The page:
boardwalk_empire_2010_intertitleThe roaring twenties was a period of economic growth and recovery from the horrors of WWI. WWI fueled Shanghai growth by cutting supplies from Europe and the return of links with Europe brought new opportunities to the city. In the USA, it was also the time of alcohol prohibition from 1920 to 1933. Manufacturing and transportation of alcohol was forbidden, creating enormous wealth for gangs controlling this highly profitable traffic. This is the background of the TV series Boardwalk Empire. The show is based on the real story of Atlantic City godfather’s and county treasurer Enoch “Nucky” Johnson. The series’ main character is Enoch “Nucky” Thompson, played by Steve Buscemi. Supported by a mob of gangsters and other shaddy characters, he fight to maintain his grip over the city. Like most series nowadays, the show has many sub-plots including love and hate stories and many unexpected events. It is highly popular and a great series to watch.

Boardwalk Empire set
Boardwalk Empire set

The show’s main attraction for me was obviously the look and feel of the show, taking place at the same period than the one interesting me in Shanghai. An enormous amount of work as been done to recreate the roaring twenties look and style, as well as a 1920’s Atlantic city. With famous director Martin Scorsese and broascast on a major Channel in the US (HBO), the budget for the series was one of the largest at about 18 million USD for the pilot… and it really shows. Exterior scenes were shot on a rebuilt boardwalk complete by a lot of CGI as shown in the short movie Boardwalk Empire VFX Breakdowns of Season 1. In depth research was used for rebuilding the 20’s atmosphere through decors, costumes and accessories… and it really shows. Roaming through a bygone era’s Atlantic city, I barely can stop thinking how great a Shanghai series with the same money and attention to details spent in would be. As I wrote before, there has been several TV series themed after Old Shanghai, like the excellent Shanghai Shanghai, but Boardwalk empire is still steps further.

Du Yue Sheng
Du Yue Sheng

Beyond the time period, the story of Boardwalk empire also has parallels in Shanghai. As alcohol trafficking generated immense profits for gangs in America, opium trafficking generated immense profits for gangs in Shanghai. The master of Shanghai was Du Yue Sheng, who was reigning over the city’s underworld as well as becoming a well respected anchor of the community. Just like Nucky Thompson, he managed to rise in the political system becoming one of the Chinese members of the Municipal council of the French Concession. Number of books have been written about him and he still is very well known in Shanghai. Similarly, he was known as a benefactor of the city to many, covering the dark side of his activity with largesses and a iron fist holding his “Bundwalk Empire”. However, the fascination for the USA for their roaring twenties gangster is not so popular in Shanghai and we have yet to see a movie or a tv series where the hero would be a Shanghai gangster.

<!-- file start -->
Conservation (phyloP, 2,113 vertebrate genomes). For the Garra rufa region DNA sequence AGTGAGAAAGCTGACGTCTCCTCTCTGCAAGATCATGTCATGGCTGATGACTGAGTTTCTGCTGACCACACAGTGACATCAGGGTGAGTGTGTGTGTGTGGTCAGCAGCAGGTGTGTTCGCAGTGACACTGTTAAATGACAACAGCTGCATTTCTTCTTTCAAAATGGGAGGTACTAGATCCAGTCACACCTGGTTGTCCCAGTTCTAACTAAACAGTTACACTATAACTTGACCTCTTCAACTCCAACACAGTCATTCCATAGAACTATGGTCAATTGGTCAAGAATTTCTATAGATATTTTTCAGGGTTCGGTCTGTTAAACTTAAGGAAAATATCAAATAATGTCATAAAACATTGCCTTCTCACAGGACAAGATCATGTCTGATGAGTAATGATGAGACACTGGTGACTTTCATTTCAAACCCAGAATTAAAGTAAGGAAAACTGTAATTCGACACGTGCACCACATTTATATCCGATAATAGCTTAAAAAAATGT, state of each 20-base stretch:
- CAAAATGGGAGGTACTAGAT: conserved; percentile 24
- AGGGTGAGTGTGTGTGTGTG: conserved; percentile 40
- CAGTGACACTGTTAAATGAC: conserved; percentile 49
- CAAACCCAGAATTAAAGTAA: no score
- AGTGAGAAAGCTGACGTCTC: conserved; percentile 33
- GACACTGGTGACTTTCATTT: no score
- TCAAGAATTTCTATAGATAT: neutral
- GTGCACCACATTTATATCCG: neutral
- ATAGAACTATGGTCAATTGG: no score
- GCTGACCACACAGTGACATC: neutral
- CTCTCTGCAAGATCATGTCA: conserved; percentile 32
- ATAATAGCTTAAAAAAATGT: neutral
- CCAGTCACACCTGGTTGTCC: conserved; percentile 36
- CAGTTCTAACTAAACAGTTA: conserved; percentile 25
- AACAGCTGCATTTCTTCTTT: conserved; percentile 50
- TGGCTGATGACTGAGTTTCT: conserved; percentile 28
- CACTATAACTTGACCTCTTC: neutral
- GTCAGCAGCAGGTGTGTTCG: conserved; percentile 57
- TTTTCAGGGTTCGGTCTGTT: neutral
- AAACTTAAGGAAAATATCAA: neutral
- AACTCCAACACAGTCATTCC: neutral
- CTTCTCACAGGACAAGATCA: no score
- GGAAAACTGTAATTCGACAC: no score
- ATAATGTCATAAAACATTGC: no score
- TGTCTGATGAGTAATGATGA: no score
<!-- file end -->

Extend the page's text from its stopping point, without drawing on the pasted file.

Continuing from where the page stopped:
Shanghai – the movie

Shanghai,the movie
Shanghai,the movie

As old Shanghai is getting more and more popular, so do movies about the period. Following the steps of “Empire of the Sun“,” Tian Tang Kou” and “Lust caution“, this Hollywood old Shanghai movie comes with very high expectations. Recently presented at the Shanghai International Film festival, it is already shown in theaters in Shanghai but will only see its debut in America in September. Just like the Majestic theater was the perfect setting for viewing a 1930’s themed musical (see post about 42nd street), the best place to see the an Old Shanghai movie is surely the Grand Theater on People Square.